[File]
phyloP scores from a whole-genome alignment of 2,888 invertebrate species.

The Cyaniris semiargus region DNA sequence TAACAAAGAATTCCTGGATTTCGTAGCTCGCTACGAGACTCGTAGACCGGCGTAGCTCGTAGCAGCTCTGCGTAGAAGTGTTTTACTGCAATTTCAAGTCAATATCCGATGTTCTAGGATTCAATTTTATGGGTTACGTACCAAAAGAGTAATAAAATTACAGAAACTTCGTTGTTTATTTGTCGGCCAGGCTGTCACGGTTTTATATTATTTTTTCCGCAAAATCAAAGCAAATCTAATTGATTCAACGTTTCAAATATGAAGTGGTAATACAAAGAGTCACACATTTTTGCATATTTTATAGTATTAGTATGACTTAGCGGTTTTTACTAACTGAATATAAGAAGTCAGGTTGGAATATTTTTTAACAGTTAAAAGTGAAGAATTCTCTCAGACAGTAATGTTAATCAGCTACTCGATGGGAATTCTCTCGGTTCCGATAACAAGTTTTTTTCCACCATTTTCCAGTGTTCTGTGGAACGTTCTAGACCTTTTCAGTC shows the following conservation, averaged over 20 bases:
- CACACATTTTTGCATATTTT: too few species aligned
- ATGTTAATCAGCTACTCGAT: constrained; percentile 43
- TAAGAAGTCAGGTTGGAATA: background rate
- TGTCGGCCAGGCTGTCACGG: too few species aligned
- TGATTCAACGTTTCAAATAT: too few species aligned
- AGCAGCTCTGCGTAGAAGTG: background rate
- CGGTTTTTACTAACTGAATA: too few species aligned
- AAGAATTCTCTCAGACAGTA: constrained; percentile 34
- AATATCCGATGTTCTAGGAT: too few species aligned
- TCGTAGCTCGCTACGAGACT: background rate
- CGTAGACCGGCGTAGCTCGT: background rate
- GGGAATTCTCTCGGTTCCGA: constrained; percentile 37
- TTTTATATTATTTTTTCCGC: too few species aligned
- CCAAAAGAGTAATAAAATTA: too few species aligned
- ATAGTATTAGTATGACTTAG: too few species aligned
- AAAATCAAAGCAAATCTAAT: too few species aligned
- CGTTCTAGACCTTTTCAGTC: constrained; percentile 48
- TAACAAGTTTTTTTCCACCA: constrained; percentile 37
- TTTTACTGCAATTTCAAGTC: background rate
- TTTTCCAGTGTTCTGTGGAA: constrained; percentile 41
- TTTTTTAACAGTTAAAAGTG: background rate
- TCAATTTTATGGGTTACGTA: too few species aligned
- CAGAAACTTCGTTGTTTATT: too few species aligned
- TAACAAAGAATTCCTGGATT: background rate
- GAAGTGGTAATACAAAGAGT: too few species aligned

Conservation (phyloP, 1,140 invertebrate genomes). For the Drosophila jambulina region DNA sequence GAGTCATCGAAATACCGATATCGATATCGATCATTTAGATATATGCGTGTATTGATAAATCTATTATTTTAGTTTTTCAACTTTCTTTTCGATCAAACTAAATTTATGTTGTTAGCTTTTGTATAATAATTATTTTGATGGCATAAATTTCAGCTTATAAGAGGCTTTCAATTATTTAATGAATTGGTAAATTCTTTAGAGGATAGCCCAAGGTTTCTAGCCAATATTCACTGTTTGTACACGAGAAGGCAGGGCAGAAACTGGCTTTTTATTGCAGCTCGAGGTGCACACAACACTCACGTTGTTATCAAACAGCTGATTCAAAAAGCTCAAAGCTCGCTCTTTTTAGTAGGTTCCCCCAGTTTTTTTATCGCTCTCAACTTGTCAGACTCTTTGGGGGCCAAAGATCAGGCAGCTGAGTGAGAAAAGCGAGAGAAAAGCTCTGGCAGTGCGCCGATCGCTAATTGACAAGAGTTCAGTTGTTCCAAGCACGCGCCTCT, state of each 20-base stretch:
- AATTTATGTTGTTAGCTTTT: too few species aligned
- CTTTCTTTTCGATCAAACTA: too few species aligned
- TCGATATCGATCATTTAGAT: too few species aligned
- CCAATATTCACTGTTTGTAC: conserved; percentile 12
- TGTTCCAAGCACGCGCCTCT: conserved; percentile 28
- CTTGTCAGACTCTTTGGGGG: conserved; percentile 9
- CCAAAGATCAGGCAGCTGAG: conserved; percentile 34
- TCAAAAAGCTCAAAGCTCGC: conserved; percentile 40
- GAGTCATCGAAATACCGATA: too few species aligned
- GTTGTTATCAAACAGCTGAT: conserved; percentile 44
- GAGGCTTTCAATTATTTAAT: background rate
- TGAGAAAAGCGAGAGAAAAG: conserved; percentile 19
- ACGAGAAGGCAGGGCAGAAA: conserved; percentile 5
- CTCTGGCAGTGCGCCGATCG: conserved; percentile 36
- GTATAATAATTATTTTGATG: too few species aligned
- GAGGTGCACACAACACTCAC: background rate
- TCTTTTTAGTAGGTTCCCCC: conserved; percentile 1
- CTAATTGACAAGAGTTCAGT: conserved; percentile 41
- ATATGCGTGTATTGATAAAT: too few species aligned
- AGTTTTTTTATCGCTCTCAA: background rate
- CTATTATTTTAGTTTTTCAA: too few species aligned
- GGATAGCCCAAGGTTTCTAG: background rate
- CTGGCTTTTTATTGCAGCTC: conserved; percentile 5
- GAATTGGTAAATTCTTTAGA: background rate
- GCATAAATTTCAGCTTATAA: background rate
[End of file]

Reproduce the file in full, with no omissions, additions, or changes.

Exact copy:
phyloP scores from a whole-genome alignment of 2,888 invertebrate species.

The Cyaniris semiargus region DNA sequence TAACAAAGAATTCCTGGATTTCGTAGCTCGCTACGAGACTCGTAGACCGGCGTAGCTCGTAGCAGCTCTGCGTAGAAGTGTTTTACTGCAATTTCAAGTCAATATCCGATGTTCTAGGATTCAATTTTATGGGTTACGTACCAAAAGAGTAATAAAATTACAGAAACTTCGTTGTTTATTTGTCGGCCAGGCTGTCACGGTTTTATATTATTTTTTCCGCAAAATCAAAGCAAATCTAATTGATTCAACGTTTCAAATATGAAGTGGTAATACAAAGAGTCACACATTTTTGCATATTTTATAGTATTAGTATGACTTAGCGGTTTTTACTAACTGAATATAAGAAGTCAGGTTGGAATATTTTTTAACAGTTAAAAGTGAAGAATTCTCTCAGACAGTAATGTTAATCAGCTACTCGATGGGAATTCTCTCGGTTCCGATAACAAGTTTTTTTCCACCATTTTCCAGTGTTCTGTGGAACGTTCTAGACCTTTTCAGTC shows the following conservation, averaged over 20 bases:
- CACACATTTTTGCATATTTT: too few species aligned
- ATGTTAATCAGCTACTCGAT: constrained; percentile 43
- TAAGAAGTCAGGTTGGAATA: background rate
- TGTCGGCCAGGCTGTCACGG: too few species aligned
- TGATTCAACGTTTCAAATAT: too few species aligned
- AGCAGCTCTGCGTAGAAGTG: background rate
- CGGTTTTTACTAACTGAATA: too few species aligned
- AAGAATTCTCTCAGACAGTA: constrained; percentile 34
- AATATCCGATGTTCTAGGAT: too few species aligned
- TCGTAGCTCGCTACGAGACT: background rate
- CGTAGACCGGCGTAGCTCGT: background rate
- GGGAATTCTCTCGGTTCCGA: constrained; percentile 37
- TTTTATATTATTTTTTCCGC: too few species aligned
- CCAAAAGAGTAATAAAATTA: too few species aligned
- ATAGTATTAGTATGACTTAG: too few species aligned
- AAAATCAAAGCAAATCTAAT: too few species aligned
- CGTTCTAGACCTTTTCAGTC: constrained; percentile 48
- TAACAAGTTTTTTTCCACCA: constrained; percentile 37
- TTTTACTGCAATTTCAAGTC: background rate
- TTTTCCAGTGTTCTGTGGAA: constrained; percentile 41
- TTTTTTAACAGTTAAAAGTG: background rate
- TCAATTTTATGGGTTACGTA: too few species aligned
- CAGAAACTTCGTTGTTTATT: too few species aligned
- TAACAAAGAATTCCTGGATT: background rate
- GAAGTGGTAATACAAAGAGT: too few species aligned

Conservation (phyloP, 1,140 invertebrate genomes). For the Drosophila jambulina region DNA sequence GAGTCATCGAAATACCGATATCGATATCGATCATTTAGATATATGCGTGTATTGATAAATCTATTATTTTAGTTTTTCAACTTTCTTTTCGATCAAACTAAATTTATGTTGTTAGCTTTTGTATAATAATTATTTTGATGGCATAAATTTCAGCTTATAAGAGGCTTTCAATTATTTAATGAATTGGTAAATTCTTTAGAGGATAGCCCAAGGTTTCTAGCCAATATTCACTGTTTGTACACGAGAAGGCAGGGCAGAAACTGGCTTTTTATTGCAGCTCGAGGTGCACACAACACTCACGTTGTTATCAAACAGCTGATTCAAAAAGCTCAAAGCTCGCTCTTTTTAGTAGGTTCCCCCAGTTTTTTTATCGCTCTCAACTTGTCAGACTCTTTGGGGGCCAAAGATCAGGCAGCTGAGTGAGAAAAGCGAGAGAAAAGCTCTGGCAGTGCGCCGATCGCTAATTGACAAGAGTTCAGTTGTTCCAAGCACGCGCCTCT, state of each 20-base stretch:
- AATTTATGTTGTTAGCTTTT: too few species aligned
- CTTTCTTTTCGATCAAACTA: too few species aligned
- TCGATATCGATCATTTAGAT: too few species aligned
- CCAATATTCACTGTTTGTAC: conserved; percentile 12
- TGTTCCAAGCACGCGCCTCT: conserved; percentile 28
- CTTGTCAGACTCTTTGGGGG: conserved; percentile 9
- CCAAAGATCAGGCAGCTGAG: conserved; percentile 34
- TCAAAAAGCTCAAAGCTCGC: conserved; percentile 40
- GAGTCATCGAAATACCGATA: too few species aligned
- GTTGTTATCAAACAGCTGAT: conserved; percentile 44
- GAGGCTTTCAATTATTTAAT: background rate
- TGAGAAAAGCGAGAGAAAAG: conserved; percentile 19
- ACGAGAAGGCAGGGCAGAAA: conserved; percentile 5
- CTCTGGCAGTGCGCCGATCG: conserved; percentile 36
- GTATAATAATTATTTTGATG: too few species aligned
- GAGGTGCACACAACACTCAC: background rate
- TCTTTTTAGTAGGTTCCCCC: conserved; percentile 1
- CTAATTGACAAGAGTTCAGT: conserved; percentile 41
- ATATGCGTGTATTGATAAAT: too few species aligned
- AGTTTTTTTATCGCTCTCAA: background rate
- CTATTATTTTAGTTTTTCAA: too few species aligned
- GGATAGCCCAAGGTTTCTAG: background rate
- CTGGCTTTTTATTGCAGCTC: conserved; percentile 5
- GAATTGGTAAATTCTTTAGA: background rate
- GCATAAATTTCAGCTTATAA: background rate